It was sweet because he really wants to learn, and funny because you realize that, for all of the Chinese language's seeming inscrutability due to the written characters, it is easier to learn than English. We discussed how a knife can be dull but so can a person. How "laughter" can be laffter, but "daughter" is not daffter. Just the most seemingly mundane things that you don't think about as a native English speaker but that people learning it must tackle.

So in the end, I was glad that he didn't throw himself off a bridge for the "brain damage" remark, that he got some sense of sarcasm as a valid humor vehicle if used judiciously, the value of some retro terms, and most of all, that he smiled big and wide when I called him The Mack Daddy of Greater Guangzhou when I saw him ride in on his motorcycle. This slightly dorky, very shy 23-year old guy smiled, I think, because the only non-inappropriate translation for "mack daddy" I could think of in the moment was "a successful flirt."

Yes, folks. On my second to last day in China, the Haggis finally struck a blow for positive US-Sino relations. I feel all warm and happy--just like Dick Nixon circa 1972.

Wednesday, March 16, 2005

It's Been One Week and a Whole New World

It's way early and I am up for the day, methinks. I woke up because I heard the bambina make a noise that sounded like a cry, checked on her, found her to be still well asleep, and decided to just sit and watch her breathe and enjoy the moment. I suspect that I will have a lot more of these 5am days, where I will get up an hour early to get ready for the day so that I can be all about her when she wakes up.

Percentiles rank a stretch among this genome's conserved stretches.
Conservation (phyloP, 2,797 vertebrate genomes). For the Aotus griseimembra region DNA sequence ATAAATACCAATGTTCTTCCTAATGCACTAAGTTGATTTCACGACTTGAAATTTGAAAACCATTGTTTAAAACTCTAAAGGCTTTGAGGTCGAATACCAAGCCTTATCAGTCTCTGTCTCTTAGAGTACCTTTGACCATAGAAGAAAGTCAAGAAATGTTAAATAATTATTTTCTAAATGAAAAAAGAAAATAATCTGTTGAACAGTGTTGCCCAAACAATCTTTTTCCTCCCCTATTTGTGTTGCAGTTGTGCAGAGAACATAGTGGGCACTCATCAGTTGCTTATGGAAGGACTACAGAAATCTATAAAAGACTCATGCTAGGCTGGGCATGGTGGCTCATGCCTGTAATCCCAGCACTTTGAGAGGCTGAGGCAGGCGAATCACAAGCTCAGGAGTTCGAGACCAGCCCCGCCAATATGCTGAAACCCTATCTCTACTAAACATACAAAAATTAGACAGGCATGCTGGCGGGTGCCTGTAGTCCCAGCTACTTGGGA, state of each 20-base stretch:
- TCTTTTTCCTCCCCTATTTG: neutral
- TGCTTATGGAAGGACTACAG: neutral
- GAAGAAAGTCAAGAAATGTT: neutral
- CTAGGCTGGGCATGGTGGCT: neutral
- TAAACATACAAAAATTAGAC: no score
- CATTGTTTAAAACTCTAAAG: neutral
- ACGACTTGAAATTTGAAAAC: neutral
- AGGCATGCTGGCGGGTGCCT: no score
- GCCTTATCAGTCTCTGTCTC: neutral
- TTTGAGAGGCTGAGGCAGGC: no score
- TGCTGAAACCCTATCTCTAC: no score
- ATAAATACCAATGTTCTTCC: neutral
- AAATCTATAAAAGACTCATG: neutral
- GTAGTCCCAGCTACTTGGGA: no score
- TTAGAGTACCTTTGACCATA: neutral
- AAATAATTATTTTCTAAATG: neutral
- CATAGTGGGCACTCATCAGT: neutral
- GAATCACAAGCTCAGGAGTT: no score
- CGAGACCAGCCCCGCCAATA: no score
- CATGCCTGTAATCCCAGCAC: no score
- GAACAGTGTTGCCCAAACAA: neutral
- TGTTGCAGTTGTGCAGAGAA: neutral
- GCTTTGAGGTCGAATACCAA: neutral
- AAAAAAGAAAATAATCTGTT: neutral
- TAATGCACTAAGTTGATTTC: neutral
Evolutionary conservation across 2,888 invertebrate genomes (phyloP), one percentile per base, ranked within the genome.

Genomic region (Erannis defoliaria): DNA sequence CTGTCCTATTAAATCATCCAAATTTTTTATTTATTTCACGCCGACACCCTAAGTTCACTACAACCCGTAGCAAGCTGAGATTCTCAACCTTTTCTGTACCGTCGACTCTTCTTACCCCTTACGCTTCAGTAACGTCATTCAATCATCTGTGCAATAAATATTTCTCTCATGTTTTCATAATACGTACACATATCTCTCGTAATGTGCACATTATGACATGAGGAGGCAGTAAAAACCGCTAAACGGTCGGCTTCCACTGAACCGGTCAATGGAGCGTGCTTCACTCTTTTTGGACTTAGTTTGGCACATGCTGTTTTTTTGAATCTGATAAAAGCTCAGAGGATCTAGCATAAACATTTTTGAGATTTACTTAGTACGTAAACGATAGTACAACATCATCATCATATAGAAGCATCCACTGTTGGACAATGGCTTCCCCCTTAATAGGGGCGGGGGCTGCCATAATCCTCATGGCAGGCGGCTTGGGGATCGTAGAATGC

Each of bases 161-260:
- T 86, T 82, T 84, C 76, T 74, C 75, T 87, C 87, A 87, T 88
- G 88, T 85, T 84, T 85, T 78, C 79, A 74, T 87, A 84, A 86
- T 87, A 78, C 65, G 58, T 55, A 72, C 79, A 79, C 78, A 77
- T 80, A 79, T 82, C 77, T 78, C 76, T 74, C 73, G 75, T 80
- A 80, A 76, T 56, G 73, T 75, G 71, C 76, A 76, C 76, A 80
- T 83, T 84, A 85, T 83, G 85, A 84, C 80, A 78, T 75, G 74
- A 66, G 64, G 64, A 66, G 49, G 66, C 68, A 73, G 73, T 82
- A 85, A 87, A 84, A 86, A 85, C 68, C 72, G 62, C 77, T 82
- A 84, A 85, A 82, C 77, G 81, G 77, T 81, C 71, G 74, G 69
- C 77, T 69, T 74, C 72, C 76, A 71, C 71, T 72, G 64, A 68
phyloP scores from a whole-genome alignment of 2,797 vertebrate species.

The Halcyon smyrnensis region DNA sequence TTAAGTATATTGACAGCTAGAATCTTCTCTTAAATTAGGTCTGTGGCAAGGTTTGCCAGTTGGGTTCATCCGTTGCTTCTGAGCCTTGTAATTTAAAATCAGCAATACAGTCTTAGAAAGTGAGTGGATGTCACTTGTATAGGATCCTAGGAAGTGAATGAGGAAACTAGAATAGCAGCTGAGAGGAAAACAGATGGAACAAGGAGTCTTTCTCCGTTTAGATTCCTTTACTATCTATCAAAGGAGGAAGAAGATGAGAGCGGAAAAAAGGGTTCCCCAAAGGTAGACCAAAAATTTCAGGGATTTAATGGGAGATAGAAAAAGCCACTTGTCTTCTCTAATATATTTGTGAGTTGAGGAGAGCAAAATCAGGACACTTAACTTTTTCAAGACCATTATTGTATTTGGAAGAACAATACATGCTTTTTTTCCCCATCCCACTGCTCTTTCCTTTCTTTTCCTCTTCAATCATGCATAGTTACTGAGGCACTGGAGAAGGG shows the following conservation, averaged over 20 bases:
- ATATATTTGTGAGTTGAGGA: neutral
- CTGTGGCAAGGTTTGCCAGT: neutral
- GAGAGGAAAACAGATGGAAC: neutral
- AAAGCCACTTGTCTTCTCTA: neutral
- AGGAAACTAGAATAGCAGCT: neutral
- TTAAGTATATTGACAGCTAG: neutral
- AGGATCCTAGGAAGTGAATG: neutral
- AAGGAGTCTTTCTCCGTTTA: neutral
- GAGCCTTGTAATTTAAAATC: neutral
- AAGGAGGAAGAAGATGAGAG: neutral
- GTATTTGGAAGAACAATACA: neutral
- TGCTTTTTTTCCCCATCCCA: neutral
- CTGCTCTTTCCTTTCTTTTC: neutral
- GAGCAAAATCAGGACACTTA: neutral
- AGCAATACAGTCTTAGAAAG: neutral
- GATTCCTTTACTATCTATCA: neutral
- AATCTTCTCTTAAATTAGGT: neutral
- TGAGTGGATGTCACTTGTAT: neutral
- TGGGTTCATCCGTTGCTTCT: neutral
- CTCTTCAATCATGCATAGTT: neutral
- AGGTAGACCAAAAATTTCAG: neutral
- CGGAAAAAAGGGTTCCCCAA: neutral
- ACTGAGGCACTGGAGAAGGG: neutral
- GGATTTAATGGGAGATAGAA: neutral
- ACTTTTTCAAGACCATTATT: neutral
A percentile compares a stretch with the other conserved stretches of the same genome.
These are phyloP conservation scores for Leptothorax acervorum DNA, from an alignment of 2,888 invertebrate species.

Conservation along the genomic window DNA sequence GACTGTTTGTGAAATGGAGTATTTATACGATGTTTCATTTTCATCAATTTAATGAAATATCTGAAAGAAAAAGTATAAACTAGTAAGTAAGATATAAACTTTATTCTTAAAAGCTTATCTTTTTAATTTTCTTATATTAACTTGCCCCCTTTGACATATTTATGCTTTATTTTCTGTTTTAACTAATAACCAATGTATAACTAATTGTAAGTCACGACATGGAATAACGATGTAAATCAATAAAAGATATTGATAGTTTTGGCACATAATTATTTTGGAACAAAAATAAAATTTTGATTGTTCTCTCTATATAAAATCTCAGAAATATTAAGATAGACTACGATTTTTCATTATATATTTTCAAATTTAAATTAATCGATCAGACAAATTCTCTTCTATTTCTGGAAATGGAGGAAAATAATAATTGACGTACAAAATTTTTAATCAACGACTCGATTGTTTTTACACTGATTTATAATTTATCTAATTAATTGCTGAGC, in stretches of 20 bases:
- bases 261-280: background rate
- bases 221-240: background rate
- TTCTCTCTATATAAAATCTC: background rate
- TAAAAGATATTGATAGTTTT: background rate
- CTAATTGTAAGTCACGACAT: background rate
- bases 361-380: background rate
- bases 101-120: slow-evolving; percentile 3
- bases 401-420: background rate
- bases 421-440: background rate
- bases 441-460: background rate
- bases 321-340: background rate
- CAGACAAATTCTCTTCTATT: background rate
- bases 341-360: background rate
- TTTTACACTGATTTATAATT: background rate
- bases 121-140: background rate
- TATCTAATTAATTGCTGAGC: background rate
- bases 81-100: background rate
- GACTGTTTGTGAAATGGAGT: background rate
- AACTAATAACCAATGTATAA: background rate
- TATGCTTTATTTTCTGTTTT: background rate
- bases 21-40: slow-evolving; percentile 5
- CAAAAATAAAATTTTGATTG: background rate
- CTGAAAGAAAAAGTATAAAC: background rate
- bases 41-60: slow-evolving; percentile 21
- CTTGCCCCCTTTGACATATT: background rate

As I sat watching her I was thinking about the day we got her, which was exactly one week ago. (Although I hate the word "got." It's so pedestrian and just not at all what I feel happened. I feel like I was Gifted with her or that I met her or that we met each other or something besides the word "got." You 'get' chickenpox; you receive or meet or connect with your daughter. I just haven't found the right way to say it yet; stay tuned).

Anyway, I was thinking about the day we met each other. I had dressed up in my boots and skirt and nice shirt, because I wanted her to know from the photos what a big day it was for mommy that she actually wore a skirt! I mean, if you dress better to eat at an Olive Garden than you do to be given your child, then you have some priority issues to work out, at least in my notsohumble opinion. So the skirt was on, and I had everything planned for how it would go, what I would feel, what I would say to her. Those of you who know me know that I am an emotional person, but not in that Lifetime Television for Women way which I find embarrassing. I do not cry at Hallmark or Tasters Choice coffee commercials, I don't weep at any random Joanna Kerns/Connie Sellecca/Nancy McKeon movie of the week, and I have never felt at all moved by Touched By an Angel. I deplore maudlin sentiment in all its forms because I think it minimizes true sentiment that may be less dramatic and camera-ready, but is far more sincere and heartfelt.